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Stanley Cup Final

5 Reasons: Why Predators lost in Cup Final

Road struggles, lack of production from top scorers too much to overcome against Penguins

by Robby Stanley / NHL.com Correspondent

NASHVILLE -- The Nashville Predators' most successful season came to an end with a 2-0 loss to the Pittsburgh Penguins in Game 6 of the Stanley Cup Final on Sunday.

The Predators advanced to the Stanley Cup Final for the first time but did not have enough to prevent the Penguins from becoming the first team to win back-to-back Stanley Cup championships since the Detroit Red Wings in 1997 and 1998.

Here are 5 reasons the Predators were eliminated:

 

1. DEFENSE IN PITTSBURGH

The Predators allowed a combined 15 goals in three road games during the Final. Pekka Rinne had a .756 save percentage on the road in the series, and the Predators gave up too many odd-man rushes.

They wanted a chance to redeem themselves with a Game 7 in Pittsburgh but weren't able to get to that point.

"It stings right now, you know?" defenseman P.K. Subban said. "It's a tough feeling being in that locker room seeing your teammates like that. A lot of tears, a lot of emotion, and there should be. We all care. And we wanted, obviously, to have an opportunity to play for the Cup in Game 7 in their building. And it didn't happen for us."

 

2. NOT ENOUGH PRODUCTION FROM SCORERS

Filip Forsberg, Viktor Arvidsson and James Neal each scored one goal in the series; Forsberg (nine) and Neal (six) were first and second in Stanley Cup Playoff goals for the Predators, and Arvidsson and Forsberg tied for the Nashville lead in regular-season goals with 31.

Forward Frederick Gaudreau led the Predators in the Final with three goals. He was the only player with more than one goal during the series.

"It's a tough feeling," Forsberg said. "You watch those guys' dream come true, and obviously you're so close to it. Obviously it's a little too soon to say, but really proud of all these guys and the job that we've done all year."

Video: The guys on the Preds' performance in Game 6

 

3. BIG INJURIES TO OVERCOME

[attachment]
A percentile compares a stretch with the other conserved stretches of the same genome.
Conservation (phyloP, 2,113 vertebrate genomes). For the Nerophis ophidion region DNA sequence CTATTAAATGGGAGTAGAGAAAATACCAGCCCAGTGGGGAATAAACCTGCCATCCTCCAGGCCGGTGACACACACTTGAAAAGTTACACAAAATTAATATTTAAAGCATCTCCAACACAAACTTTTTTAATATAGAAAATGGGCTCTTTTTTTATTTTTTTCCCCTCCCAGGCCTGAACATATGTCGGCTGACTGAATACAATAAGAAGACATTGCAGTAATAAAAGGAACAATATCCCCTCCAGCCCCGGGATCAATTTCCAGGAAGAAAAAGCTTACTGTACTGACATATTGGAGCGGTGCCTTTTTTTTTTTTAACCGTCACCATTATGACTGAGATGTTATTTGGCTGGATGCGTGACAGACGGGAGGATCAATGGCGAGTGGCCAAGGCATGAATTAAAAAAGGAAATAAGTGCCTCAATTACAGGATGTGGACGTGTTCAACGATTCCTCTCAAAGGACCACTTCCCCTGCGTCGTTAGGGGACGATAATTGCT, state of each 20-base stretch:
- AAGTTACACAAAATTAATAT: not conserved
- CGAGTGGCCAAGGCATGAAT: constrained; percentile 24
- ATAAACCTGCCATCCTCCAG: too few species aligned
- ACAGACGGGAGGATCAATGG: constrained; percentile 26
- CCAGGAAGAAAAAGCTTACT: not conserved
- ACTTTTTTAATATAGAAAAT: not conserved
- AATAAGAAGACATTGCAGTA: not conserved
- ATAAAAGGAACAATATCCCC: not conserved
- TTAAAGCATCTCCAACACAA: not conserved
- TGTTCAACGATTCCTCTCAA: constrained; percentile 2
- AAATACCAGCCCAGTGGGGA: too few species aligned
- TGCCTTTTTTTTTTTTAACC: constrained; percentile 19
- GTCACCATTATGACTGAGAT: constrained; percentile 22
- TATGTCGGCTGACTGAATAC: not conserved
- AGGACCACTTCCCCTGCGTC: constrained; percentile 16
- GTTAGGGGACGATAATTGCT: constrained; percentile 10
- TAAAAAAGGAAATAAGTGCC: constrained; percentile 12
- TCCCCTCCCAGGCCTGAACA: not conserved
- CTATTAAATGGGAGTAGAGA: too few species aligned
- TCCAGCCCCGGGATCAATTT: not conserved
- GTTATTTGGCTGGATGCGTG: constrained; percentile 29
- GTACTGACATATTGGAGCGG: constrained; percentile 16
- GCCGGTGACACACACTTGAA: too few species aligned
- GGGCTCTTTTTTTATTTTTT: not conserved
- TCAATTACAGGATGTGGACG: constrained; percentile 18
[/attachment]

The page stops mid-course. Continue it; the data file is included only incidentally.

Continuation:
The Predators were without injured forwards Kevin Fiala and Ryan Johansen, two offensive weapons who could have made a difference against the Penguins.

Fiala broke his left femur during Game 1 of the Western Conference Second Round against the St. Louis Blues on April 26, and Johansen required emergency surgery to his left thigh for acute compartment syndrome after he was injured during Game 4 of the conference final against the Anaheim Ducks on May 18.

"I'm really proud of this team and the way we played, the way we handled things when we faced some adversity throughout the [Final]," Rinne said. "Even the St. Louis [series], Kevin Fiala goes down. Anaheim series, [Johansen] goes down. Probably both of the guys were playing the best hockey of their careers."

 

4. PITTSBURGH'S TRANSITION SPEED

The speed of the Penguins proved to be difficult for the Predators to contend with when they were on the counterattack.

The Predators allowed odd-man rushes that led to scoring chances too often during the three games in Pittsburgh. It also prevented them from creating their own chances; they scored four goals, two at even strength, in the three road games.

Video: PIT@NSH, Gm6: Hagelin strikes into the empty net

 

5. CROSBY'S BREAKOUT

The Predators did a good job in the beginning of the series in limiting the effectiveness of Penguins center Sidney Crosby, but he raised his play as the Final went on, particularly in Games 4 and 5.

Crosby had one goal and three assists in that two-game span.

"He won the Conn Smythe [Trophy], so he's a great leader in this league," Subban said. "He's a guy that's going to be a Hall of Famer when his career is said and done. At the end of the day, losing [stinks] but that's a good team over there and they've got some great players and they've worked extremely hard all year."

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